- The Skybrary should offer books in a wide range of reading levels and formats to accommodate student need. As the budget is very small, digital and audio versions of books can only be made available on an as-needed basis, but should be made available for interested students.
- Of student interest
- Consider: is this book of interest to students ages 10-16? Just because a student can read a text doesn’t necessarily mean that it is relevant to their personal or academic interests. Equipment operating manuals, wry comedies about dating in one’s 40s, and old college accounting textbooks are a few examples. However, our students do have a wide variety of interests! Use your best judgment.
- Be current and factually accurate
- Outdated travel guides, business books from before the age of e-mail, anthropological texts written before the civil rights era, and similarly obsolete texts are not only unhelpful to students, but potentially harmful. In order to build information literacy, the Skybrary collection must be a trustworthy and reliable source of correct and accurate information.
- In good condition
- Books should be free of mold and insects, have intact covers and pages, and be free (or mostly free) of highlighting and writing. If the Skybrary receives a newer replacement copy of an old volume, that volume will be removed from the collection.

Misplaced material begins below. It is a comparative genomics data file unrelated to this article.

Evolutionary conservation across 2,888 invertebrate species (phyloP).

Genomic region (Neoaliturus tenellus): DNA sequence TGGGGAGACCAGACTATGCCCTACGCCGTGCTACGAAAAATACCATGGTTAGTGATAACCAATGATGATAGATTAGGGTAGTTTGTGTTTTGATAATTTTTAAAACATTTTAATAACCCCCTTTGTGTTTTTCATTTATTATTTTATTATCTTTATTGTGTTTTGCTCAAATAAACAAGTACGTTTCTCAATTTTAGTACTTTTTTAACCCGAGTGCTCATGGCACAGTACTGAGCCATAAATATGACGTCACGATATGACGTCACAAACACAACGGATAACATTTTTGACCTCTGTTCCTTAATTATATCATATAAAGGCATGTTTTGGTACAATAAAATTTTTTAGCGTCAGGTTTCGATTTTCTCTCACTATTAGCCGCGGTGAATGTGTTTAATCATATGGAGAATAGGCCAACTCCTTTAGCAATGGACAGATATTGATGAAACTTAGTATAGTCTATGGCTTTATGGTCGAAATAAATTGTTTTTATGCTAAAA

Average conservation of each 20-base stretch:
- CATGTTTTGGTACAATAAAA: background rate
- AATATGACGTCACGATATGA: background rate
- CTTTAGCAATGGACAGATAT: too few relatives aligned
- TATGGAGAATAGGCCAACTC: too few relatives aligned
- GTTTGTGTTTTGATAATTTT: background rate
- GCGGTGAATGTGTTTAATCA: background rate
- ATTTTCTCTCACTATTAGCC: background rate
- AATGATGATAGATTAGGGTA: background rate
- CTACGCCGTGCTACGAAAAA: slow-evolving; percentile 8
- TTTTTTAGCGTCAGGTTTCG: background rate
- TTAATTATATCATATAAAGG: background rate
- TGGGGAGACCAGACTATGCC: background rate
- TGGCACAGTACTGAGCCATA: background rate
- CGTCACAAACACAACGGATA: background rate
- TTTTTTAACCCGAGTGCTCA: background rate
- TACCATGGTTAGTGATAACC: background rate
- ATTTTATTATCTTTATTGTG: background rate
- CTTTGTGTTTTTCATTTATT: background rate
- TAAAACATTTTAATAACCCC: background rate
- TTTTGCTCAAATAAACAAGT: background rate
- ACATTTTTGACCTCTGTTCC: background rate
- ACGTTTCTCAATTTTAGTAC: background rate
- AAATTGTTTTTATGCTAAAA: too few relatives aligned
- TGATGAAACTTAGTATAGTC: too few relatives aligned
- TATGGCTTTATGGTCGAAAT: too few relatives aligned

Diversity and books on controversial subjects:
In order to assist our student population in becoming global citizens by exposing them to a wide range of ideas, and in order to serve the needs of our entire student body, the Skybrary is proud to offer books that engage with diverse and controversial subject matter. To quote another great school library: “Selection of these materials will be based on the objectivity of the information they contain and the necessity of maintaining a diverse collection that represents various viewpoints, thus encouraging users to engage in critical analysis and to make judgments based on intellectual evaluation.
For more information on library selection policies in general, please see the following documents from the American Library Association:
―Evaluating Library Collections: An Interpretation of the Library Bill of Rights‖ at: http://www.ala.org/ala/aboutala/offices/oif/statementspols/statementsif/interpretations/evalua tinglibrary.cfm